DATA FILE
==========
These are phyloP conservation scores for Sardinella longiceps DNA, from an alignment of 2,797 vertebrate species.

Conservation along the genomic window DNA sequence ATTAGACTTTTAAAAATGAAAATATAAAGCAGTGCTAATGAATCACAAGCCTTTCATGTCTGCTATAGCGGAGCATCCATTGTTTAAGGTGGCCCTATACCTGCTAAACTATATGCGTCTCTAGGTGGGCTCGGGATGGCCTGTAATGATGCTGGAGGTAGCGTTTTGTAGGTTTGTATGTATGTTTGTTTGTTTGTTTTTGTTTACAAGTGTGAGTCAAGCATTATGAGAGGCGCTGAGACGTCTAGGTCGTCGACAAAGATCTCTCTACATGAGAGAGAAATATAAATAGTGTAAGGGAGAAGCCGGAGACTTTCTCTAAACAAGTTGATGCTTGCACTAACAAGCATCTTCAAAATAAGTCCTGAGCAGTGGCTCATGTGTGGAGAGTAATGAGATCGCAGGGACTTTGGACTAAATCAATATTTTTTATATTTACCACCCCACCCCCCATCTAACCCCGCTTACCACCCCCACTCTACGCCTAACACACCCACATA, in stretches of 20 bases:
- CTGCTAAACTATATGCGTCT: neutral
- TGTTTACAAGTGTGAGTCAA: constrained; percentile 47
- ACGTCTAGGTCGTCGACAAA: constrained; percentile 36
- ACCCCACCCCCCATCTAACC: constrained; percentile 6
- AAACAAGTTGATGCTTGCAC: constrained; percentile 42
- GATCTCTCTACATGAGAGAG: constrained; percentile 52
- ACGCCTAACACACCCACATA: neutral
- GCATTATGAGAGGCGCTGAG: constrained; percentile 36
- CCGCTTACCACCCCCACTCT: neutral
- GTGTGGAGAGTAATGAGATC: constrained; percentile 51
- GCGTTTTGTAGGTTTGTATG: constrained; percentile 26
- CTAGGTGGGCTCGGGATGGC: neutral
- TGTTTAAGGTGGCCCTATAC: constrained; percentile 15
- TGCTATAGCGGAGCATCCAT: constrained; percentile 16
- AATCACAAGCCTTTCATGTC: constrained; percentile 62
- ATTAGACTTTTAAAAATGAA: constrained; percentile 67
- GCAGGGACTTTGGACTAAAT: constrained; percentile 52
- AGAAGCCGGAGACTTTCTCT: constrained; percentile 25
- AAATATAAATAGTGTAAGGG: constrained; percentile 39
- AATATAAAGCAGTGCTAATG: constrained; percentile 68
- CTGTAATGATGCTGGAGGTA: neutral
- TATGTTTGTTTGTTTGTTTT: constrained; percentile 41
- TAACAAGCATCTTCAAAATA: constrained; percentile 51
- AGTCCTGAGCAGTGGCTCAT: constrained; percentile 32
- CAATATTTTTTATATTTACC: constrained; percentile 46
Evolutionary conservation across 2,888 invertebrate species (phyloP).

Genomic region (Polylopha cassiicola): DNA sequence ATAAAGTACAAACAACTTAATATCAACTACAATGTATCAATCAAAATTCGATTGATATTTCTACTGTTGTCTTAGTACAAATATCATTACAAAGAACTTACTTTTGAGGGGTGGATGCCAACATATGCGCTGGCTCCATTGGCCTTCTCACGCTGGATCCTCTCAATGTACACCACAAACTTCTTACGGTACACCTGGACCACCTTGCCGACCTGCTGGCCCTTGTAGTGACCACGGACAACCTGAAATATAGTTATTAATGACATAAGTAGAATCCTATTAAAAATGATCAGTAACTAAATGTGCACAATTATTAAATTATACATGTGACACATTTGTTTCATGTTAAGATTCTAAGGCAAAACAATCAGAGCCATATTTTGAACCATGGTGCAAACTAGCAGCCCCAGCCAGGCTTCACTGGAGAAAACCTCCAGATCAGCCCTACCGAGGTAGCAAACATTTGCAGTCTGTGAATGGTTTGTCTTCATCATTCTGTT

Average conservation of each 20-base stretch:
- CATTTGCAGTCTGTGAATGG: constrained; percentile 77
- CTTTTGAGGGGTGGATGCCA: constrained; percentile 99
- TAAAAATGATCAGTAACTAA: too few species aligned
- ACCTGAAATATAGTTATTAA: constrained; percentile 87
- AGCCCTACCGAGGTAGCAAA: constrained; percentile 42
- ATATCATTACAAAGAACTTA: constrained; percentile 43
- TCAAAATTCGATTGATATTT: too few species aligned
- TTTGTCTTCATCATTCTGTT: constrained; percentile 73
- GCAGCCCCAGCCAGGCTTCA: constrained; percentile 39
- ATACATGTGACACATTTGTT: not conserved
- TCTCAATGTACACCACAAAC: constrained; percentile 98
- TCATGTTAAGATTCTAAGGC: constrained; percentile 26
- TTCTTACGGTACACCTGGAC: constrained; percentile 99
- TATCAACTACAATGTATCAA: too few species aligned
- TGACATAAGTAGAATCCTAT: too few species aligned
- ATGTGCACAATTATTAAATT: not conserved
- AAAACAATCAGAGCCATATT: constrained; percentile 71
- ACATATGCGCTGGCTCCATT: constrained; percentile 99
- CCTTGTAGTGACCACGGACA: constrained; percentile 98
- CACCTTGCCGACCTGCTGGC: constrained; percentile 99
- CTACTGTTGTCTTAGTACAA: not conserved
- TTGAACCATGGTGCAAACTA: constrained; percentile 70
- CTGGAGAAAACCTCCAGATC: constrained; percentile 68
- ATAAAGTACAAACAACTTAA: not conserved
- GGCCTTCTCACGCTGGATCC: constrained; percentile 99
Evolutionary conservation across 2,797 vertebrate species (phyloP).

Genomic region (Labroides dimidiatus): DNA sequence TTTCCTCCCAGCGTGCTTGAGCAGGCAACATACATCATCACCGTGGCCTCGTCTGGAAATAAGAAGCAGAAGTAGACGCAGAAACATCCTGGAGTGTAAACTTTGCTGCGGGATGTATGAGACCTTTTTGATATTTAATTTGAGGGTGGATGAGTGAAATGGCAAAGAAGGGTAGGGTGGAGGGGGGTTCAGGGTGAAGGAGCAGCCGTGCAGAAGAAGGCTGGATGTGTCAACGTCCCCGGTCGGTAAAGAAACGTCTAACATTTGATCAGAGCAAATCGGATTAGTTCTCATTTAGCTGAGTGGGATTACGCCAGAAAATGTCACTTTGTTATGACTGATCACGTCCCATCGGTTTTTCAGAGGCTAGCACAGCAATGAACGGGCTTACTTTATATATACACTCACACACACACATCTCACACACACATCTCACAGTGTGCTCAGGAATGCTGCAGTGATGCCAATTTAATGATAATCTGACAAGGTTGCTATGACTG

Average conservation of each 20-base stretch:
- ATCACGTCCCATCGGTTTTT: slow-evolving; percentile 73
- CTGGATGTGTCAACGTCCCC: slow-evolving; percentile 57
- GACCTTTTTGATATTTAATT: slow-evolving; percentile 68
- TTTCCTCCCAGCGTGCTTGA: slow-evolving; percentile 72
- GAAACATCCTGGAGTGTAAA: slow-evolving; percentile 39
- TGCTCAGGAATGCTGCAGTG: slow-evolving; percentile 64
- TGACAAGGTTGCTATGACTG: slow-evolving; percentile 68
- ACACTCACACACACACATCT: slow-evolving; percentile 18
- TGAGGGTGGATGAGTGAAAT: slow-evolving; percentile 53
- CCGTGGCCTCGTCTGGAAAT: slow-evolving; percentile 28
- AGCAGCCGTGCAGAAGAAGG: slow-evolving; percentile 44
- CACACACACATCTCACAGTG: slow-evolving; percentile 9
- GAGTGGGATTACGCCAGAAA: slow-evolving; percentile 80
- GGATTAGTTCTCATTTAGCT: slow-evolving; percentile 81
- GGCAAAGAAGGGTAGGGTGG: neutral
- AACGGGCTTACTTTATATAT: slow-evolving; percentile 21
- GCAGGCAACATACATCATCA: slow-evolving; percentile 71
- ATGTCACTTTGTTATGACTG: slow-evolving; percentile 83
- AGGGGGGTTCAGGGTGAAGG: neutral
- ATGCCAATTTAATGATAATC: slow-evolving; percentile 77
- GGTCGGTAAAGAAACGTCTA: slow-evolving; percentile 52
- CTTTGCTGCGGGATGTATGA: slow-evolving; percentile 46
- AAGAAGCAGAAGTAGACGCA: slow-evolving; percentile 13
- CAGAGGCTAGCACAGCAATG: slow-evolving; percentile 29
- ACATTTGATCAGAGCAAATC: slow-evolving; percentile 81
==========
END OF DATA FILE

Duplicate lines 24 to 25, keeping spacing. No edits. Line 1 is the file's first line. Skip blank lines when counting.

- TATGTTTGTTTGTTTGTTTT: constrained; percentile 41
- TAACAAGCATCTTCAAAATA: constrained; percentile 51